Another instructive ruling was issued as HQ 734245 (February 18, 1992), and concerned the required marking for toy cars sold under the trademark "American Muscle". The New York Seaport had ruled that marking on the bottom side of the box alone was insufficient and further, that in each instance where the name "American Muscle" appeared, the country of origin was required to be indicated. This office concurred that the marking on the bottom of the box was insufficient. However, instead of requiring repetitive marking of the country of origin (in "close proximity" pursuant to 19 CFR 134.46), we applied 19 CFR 134.47 and found to be conspicuous a marking appearing on the front side of the box in 1/2" white lettering against a black background. We considered this location sufficient to eliminate any question which might have been created whether the "American Muscle" product was of U.S. or Chinese origin. See also HQ 733046 (May 4, 1990)(marking is conspicuous under 19 CFR 134.47 if it appears on two of the four box panels upon which appear the name "TCA Toy Corporation of America".)

We find that the same considerations apply here to require that the marking appear on the front side of the package of the "American Mixtures" product in order to be in a conspicuous place. The "American Mixtures" product, which contains significant quantities of foreign produce, is not adequately marked by placing the marking in the "usual" location, i.e., the back side of the bag as authorized under HRL 731830. The circumstances and context dictate that the marking appear on the front side of the packaging, rendered in such a manner as to satisfy the standard requirements of permanence and legibility. This location is necessary to give effect to the purpose of 19 CFR 134.47 to assure that the ultimate purchaser is not misled or deceived as to the origin of the products which he purchases.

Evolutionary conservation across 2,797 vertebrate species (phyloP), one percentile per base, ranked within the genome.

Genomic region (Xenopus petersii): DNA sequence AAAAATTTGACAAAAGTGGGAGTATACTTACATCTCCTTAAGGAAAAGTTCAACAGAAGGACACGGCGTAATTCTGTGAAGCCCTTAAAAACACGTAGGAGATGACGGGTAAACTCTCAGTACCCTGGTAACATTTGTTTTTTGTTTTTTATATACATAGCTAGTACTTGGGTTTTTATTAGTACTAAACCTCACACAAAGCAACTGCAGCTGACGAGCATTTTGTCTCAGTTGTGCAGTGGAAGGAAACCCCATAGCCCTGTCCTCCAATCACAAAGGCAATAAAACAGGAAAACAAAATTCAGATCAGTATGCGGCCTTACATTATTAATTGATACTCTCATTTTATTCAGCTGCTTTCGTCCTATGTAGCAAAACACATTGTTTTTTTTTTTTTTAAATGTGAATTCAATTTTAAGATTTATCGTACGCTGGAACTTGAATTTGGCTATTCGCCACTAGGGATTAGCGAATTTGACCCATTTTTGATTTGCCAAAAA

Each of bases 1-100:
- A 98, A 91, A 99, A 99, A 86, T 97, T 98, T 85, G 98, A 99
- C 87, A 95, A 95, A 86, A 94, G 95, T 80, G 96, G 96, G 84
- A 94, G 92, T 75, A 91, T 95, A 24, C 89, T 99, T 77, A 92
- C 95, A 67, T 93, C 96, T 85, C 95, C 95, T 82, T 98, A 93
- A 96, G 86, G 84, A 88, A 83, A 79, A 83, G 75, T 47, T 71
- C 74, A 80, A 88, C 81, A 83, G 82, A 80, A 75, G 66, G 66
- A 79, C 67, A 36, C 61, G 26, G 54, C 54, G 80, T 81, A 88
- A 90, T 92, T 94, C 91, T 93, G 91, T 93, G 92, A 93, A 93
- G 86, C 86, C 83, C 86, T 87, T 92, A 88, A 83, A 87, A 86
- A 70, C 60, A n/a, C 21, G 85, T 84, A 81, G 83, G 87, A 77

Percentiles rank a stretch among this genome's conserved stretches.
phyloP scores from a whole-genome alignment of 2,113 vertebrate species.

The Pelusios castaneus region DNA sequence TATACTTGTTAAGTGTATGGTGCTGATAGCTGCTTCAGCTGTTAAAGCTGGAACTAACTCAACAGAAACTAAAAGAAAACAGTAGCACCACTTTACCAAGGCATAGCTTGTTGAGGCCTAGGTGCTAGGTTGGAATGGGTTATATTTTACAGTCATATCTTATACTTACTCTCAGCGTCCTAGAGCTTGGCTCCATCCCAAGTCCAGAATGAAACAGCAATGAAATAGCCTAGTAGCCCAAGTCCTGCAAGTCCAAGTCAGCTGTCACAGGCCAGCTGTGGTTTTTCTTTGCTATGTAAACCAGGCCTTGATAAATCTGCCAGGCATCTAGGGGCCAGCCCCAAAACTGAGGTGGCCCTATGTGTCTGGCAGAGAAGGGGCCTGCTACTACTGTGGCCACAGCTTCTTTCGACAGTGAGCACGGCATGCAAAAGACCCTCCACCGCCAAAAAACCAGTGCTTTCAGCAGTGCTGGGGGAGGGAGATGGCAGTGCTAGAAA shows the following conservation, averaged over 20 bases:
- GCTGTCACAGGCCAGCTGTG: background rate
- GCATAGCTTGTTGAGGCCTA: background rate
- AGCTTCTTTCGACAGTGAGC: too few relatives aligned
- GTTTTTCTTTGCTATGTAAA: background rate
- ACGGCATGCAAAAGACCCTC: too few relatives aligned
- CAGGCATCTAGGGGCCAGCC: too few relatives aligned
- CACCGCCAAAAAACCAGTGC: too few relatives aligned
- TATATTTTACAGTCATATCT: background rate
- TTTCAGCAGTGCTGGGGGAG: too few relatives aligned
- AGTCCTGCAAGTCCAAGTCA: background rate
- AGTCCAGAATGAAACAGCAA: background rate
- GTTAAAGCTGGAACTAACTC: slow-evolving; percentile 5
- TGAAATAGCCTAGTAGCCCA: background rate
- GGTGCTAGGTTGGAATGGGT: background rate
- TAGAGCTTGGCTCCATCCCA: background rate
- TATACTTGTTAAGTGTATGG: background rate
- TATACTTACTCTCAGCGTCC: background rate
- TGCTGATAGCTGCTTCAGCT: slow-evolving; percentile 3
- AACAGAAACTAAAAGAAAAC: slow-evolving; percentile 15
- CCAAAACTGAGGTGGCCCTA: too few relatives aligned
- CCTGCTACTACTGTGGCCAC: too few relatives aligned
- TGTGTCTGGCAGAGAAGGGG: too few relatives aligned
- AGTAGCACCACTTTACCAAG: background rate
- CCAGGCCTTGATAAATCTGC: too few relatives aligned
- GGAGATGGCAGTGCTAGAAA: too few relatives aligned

Our determination regarding what is required under 19 CFR 134.47 makes it unnecessary to address in detail the considerations arising under 19 CFR 134.46 with respect to the recipe names "San Francisco", "Manhattan", etc. If the packages are marked on the front as required above, and the marking on the back side remains, with some enhancement of its contrast, the requirements of 19 CFR 134.46 will have been satisfied, as the marking of origin will be visible on the same surface or side of the package as the triggering references.